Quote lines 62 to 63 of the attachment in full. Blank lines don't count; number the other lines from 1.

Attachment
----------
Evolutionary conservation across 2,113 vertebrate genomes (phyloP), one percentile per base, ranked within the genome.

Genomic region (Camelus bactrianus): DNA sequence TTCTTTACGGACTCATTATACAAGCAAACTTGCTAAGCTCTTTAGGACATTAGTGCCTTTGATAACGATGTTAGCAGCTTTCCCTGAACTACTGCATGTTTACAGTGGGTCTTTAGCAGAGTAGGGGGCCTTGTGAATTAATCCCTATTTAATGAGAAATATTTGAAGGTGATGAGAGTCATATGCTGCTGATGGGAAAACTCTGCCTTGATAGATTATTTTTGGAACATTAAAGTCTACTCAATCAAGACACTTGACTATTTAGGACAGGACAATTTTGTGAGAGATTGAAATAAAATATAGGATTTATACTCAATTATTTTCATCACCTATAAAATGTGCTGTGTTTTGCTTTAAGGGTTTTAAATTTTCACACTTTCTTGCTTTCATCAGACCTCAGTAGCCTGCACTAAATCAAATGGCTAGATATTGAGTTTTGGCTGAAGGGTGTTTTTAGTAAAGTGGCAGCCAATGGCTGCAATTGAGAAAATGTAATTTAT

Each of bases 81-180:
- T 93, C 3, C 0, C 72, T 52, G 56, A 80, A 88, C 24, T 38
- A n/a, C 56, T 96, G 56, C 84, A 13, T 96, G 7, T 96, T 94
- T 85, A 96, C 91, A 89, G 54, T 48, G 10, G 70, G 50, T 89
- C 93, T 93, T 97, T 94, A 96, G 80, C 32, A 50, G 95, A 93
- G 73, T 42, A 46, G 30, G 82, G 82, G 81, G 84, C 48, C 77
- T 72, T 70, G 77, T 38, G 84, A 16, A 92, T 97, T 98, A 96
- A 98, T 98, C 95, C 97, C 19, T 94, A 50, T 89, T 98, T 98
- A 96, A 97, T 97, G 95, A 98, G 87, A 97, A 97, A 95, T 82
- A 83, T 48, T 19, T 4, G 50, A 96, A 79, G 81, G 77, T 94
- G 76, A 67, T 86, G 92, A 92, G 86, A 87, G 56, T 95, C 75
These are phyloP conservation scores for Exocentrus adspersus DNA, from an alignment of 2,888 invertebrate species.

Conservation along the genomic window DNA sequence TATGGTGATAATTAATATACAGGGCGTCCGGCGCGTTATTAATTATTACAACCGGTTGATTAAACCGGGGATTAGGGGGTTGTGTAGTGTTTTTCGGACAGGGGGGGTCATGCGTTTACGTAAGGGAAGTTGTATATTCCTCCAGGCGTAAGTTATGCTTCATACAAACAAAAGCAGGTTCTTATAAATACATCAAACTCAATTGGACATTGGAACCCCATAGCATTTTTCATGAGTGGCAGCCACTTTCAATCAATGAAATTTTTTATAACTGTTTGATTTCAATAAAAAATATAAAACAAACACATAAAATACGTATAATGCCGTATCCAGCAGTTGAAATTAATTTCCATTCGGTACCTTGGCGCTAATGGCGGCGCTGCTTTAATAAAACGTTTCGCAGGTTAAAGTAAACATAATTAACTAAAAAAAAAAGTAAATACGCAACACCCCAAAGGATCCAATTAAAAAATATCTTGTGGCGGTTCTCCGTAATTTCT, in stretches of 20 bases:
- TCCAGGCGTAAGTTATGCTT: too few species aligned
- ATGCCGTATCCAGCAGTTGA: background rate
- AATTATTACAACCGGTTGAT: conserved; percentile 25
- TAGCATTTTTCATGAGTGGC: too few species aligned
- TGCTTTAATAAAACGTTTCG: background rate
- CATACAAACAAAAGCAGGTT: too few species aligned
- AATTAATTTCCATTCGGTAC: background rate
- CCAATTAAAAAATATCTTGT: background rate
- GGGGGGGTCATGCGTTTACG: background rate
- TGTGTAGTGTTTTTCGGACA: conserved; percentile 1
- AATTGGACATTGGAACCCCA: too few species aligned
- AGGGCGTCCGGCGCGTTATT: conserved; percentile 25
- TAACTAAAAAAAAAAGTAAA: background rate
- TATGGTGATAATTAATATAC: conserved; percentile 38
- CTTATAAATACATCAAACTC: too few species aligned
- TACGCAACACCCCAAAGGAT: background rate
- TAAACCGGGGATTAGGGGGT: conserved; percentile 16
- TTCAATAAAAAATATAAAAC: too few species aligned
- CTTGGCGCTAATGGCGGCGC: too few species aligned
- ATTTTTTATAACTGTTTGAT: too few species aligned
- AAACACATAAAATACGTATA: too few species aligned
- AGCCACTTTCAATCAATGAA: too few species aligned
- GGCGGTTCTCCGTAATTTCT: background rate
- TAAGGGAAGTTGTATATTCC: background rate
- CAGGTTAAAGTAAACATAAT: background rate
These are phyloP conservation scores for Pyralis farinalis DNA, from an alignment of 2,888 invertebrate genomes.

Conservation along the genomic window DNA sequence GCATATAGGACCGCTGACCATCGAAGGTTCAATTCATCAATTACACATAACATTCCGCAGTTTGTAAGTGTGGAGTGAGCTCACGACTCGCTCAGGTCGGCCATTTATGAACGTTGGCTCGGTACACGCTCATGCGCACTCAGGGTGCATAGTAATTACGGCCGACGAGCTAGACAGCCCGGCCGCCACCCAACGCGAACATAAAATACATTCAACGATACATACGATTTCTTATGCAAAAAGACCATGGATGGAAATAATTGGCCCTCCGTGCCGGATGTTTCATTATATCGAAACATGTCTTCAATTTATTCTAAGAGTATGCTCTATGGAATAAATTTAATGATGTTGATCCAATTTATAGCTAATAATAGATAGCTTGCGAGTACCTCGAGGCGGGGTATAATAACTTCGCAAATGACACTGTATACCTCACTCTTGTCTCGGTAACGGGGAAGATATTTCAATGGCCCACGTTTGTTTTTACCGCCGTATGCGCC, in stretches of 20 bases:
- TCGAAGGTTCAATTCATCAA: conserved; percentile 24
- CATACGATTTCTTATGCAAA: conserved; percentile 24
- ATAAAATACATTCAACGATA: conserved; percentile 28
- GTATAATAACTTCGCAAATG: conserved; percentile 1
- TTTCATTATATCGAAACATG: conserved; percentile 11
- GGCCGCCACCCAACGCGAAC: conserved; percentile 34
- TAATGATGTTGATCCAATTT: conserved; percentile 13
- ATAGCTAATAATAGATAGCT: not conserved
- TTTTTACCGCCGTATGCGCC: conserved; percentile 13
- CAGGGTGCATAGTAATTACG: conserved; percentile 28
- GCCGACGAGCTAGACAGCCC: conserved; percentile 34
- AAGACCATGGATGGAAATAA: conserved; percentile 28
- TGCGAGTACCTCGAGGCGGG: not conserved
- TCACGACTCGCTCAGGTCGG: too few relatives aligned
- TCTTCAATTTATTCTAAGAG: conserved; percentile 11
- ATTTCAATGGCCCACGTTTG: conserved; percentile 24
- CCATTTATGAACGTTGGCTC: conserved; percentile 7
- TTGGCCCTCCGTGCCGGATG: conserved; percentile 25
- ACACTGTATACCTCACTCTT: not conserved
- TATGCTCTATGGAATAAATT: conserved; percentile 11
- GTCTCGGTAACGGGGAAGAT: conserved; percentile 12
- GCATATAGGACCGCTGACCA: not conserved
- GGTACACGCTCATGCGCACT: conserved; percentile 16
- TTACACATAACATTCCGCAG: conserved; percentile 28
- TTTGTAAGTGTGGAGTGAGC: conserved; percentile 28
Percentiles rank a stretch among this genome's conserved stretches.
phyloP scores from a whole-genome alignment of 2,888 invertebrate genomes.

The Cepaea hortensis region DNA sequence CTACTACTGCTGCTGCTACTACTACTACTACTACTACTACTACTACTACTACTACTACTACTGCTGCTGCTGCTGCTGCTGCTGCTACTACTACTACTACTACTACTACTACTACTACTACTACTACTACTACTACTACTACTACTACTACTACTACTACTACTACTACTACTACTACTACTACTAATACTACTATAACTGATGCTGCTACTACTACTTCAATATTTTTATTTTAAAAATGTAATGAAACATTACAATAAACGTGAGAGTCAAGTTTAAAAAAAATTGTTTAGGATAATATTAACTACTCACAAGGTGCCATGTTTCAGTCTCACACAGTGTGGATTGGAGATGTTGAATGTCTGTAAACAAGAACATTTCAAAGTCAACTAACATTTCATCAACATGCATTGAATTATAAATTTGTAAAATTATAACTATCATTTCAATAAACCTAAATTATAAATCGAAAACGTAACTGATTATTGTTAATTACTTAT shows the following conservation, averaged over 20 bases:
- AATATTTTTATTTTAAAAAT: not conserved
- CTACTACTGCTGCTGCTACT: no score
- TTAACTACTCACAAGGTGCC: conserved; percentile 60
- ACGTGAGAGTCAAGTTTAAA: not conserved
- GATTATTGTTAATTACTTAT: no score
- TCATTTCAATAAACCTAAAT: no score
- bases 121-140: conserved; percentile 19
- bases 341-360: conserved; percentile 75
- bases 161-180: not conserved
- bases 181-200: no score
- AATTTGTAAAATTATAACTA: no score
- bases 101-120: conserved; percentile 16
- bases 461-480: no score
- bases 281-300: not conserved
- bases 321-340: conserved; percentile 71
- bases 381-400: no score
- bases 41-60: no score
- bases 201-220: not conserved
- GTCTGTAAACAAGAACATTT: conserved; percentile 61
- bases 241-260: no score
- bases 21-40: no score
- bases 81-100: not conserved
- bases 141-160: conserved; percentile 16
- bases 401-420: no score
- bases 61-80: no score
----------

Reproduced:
- TATGCTCTATGGAATAAATT: conserved; percentile 11
- GTCTCGGTAACGGGGAAGAT: conserved; percentile 12